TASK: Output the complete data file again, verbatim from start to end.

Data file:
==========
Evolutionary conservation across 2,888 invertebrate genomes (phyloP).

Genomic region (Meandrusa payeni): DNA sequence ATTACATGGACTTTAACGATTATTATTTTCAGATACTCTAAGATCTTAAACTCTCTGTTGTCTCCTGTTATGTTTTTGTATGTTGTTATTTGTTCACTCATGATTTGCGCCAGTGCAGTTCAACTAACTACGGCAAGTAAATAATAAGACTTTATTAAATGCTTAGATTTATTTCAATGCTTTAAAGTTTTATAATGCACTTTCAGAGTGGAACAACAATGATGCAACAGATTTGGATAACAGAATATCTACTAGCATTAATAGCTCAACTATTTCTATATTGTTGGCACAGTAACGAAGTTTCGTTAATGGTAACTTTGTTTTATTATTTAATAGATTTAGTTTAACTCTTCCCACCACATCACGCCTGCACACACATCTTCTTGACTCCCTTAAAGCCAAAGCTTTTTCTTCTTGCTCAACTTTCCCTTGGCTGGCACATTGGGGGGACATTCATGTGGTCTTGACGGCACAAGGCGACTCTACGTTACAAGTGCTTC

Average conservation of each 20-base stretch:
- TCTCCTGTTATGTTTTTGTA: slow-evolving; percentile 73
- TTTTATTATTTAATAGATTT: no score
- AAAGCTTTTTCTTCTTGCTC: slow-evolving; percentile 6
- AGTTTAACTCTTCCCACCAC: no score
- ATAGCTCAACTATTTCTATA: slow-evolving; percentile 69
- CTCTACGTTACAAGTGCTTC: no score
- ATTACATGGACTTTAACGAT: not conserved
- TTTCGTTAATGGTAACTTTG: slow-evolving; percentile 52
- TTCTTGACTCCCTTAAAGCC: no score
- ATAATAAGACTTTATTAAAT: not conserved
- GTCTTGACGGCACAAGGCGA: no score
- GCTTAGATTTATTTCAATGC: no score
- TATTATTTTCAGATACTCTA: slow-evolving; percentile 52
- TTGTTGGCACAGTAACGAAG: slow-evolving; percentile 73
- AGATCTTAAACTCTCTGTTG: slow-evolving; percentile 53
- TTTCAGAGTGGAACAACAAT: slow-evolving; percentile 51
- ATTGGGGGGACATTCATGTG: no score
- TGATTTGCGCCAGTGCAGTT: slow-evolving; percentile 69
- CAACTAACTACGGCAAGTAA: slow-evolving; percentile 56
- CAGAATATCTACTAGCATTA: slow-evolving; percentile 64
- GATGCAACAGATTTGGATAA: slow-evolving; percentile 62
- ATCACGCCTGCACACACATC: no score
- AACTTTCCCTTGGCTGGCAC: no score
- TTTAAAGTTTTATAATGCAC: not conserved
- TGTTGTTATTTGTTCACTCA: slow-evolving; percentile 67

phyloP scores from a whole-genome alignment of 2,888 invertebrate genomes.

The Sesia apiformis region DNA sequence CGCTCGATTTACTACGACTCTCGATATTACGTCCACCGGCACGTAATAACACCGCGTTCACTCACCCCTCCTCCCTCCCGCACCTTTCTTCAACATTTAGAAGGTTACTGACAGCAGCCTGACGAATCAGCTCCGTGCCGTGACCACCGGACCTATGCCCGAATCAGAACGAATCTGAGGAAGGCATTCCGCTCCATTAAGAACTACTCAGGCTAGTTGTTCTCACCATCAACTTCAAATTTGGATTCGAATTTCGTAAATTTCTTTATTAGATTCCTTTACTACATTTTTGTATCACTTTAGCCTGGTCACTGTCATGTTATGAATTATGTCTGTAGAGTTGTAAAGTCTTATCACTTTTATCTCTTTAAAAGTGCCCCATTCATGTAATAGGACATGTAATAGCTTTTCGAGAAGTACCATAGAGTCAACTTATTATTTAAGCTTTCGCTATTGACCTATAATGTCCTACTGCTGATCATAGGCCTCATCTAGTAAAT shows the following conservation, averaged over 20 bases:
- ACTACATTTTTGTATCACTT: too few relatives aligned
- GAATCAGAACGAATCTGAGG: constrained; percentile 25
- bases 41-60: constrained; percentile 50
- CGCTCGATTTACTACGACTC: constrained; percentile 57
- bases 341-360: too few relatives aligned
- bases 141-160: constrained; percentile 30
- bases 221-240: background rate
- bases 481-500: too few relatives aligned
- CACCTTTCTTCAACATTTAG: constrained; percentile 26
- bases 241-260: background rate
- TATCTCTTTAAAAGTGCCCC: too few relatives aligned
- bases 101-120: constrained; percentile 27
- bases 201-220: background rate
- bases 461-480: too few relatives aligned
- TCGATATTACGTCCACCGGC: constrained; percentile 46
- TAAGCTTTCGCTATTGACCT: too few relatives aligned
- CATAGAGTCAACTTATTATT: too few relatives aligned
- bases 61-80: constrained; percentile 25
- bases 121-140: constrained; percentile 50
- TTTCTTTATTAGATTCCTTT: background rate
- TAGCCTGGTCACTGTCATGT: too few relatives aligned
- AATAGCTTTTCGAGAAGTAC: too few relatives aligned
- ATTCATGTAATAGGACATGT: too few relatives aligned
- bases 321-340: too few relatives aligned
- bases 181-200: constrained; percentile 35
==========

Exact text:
Evolutionary conservation across 2,888 invertebrate genomes (phyloP).

Genomic region (Meandrusa payeni): DNA sequence ATTACATGGACTTTAACGATTATTATTTTCAGATACTCTAAGATCTTAAACTCTCTGTTGTCTCCTGTTATGTTTTTGTATGTTGTTATTTGTTCACTCATGATTTGCGCCAGTGCAGTTCAACTAACTACGGCAAGTAAATAATAAGACTTTATTAAATGCTTAGATTTATTTCAATGCTTTAAAGTTTTATAATGCACTTTCAGAGTGGAACAACAATGATGCAACAGATTTGGATAACAGAATATCTACTAGCATTAATAGCTCAACTATTTCTATATTGTTGGCACAGTAACGAAGTTTCGTTAATGGTAACTTTGTTTTATTATTTAATAGATTTAGTTTAACTCTTCCCACCACATCACGCCTGCACACACATCTTCTTGACTCCCTTAAAGCCAAAGCTTTTTCTTCTTGCTCAACTTTCCCTTGGCTGGCACATTGGGGGGACATTCATGTGGTCTTGACGGCACAAGGCGACTCTACGTTACAAGTGCTTC

Average conservation of each 20-base stretch:
- TCTCCTGTTATGTTTTTGTA: slow-evolving; percentile 73
- TTTTATTATTTAATAGATTT: no score
- AAAGCTTTTTCTTCTTGCTC: slow-evolving; percentile 6
- AGTTTAACTCTTCCCACCAC: no score
- ATAGCTCAACTATTTCTATA: slow-evolving; percentile 69
- CTCTACGTTACAAGTGCTTC: no score
- ATTACATGGACTTTAACGAT: not conserved
- TTTCGTTAATGGTAACTTTG: slow-evolving; percentile 52
- TTCTTGACTCCCTTAAAGCC: no score
- ATAATAAGACTTTATTAAAT: not conserved
- GTCTTGACGGCACAAGGCGA: no score
- GCTTAGATTTATTTCAATGC: no score
- TATTATTTTCAGATACTCTA: slow-evolving; percentile 52
- TTGTTGGCACAGTAACGAAG: slow-evolving; percentile 73
- AGATCTTAAACTCTCTGTTG: slow-evolving; percentile 53
- TTTCAGAGTGGAACAACAAT: slow-evolving; percentile 51
- ATTGGGGGGACATTCATGTG: no score
- TGATTTGCGCCAGTGCAGTT: slow-evolving; percentile 69
- CAACTAACTACGGCAAGTAA: slow-evolving; percentile 56
- CAGAATATCTACTAGCATTA: slow-evolving; percentile 64
- GATGCAACAGATTTGGATAA: slow-evolving; percentile 62
- ATCACGCCTGCACACACATC: no score
- AACTTTCCCTTGGCTGGCAC: no score
- TTTAAAGTTTTATAATGCAC: not conserved
- TGTTGTTATTTGTTCACTCA: slow-evolving; percentile 67

phyloP scores from a whole-genome alignment of 2,888 invertebrate genomes.

The Sesia apiformis region DNA sequence CGCTCGATTTACTACGACTCTCGATATTACGTCCACCGGCACGTAATAACACCGCGTTCACTCACCCCTCCTCCCTCCCGCACCTTTCTTCAACATTTAGAAGGTTACTGACAGCAGCCTGACGAATCAGCTCCGTGCCGTGACCACCGGACCTATGCCCGAATCAGAACGAATCTGAGGAAGGCATTCCGCTCCATTAAGAACTACTCAGGCTAGTTGTTCTCACCATCAACTTCAAATTTGGATTCGAATTTCGTAAATTTCTTTATTAGATTCCTTTACTACATTTTTGTATCACTTTAGCCTGGTCACTGTCATGTTATGAATTATGTCTGTAGAGTTGTAAAGTCTTATCACTTTTATCTCTTTAAAAGTGCCCCATTCATGTAATAGGACATGTAATAGCTTTTCGAGAAGTACCATAGAGTCAACTTATTATTTAAGCTTTCGCTATTGACCTATAATGTCCTACTGCTGATCATAGGCCTCATCTAGTAAAT shows the following conservation, averaged over 20 bases:
- ACTACATTTTTGTATCACTT: too few relatives aligned
- GAATCAGAACGAATCTGAGG: constrained; percentile 25
- bases 41-60: constrained; percentile 50
- CGCTCGATTTACTACGACTC: constrained; percentile 57
- bases 341-360: too few relatives aligned
- bases 141-160: constrained; percentile 30
- bases 221-240: background rate
- bases 481-500: too few relatives aligned
- CACCTTTCTTCAACATTTAG: constrained; percentile 26
- bases 241-260: background rate
- TATCTCTTTAAAAGTGCCCC: too few relatives aligned
- bases 101-120: constrained; percentile 27
- bases 201-220: background rate
- bases 461-480: too few relatives aligned
- TCGATATTACGTCCACCGGC: constrained; percentile 46
- TAAGCTTTCGCTATTGACCT: too few relatives aligned
- CATAGAGTCAACTTATTATT: too few relatives aligned
- bases 61-80: constrained; percentile 25
- bases 121-140: constrained; percentile 50
- TTTCTTTATTAGATTCCTTT: background rate
- TAGCCTGGTCACTGTCATGT: too few relatives aligned
- AATAGCTTTTCGAGAAGTAC: too few relatives aligned
- ATTCATGTAATAGGACATGT: too few relatives aligned
- bases 321-340: too few relatives aligned
- bases 181-200: constrained; percentile 35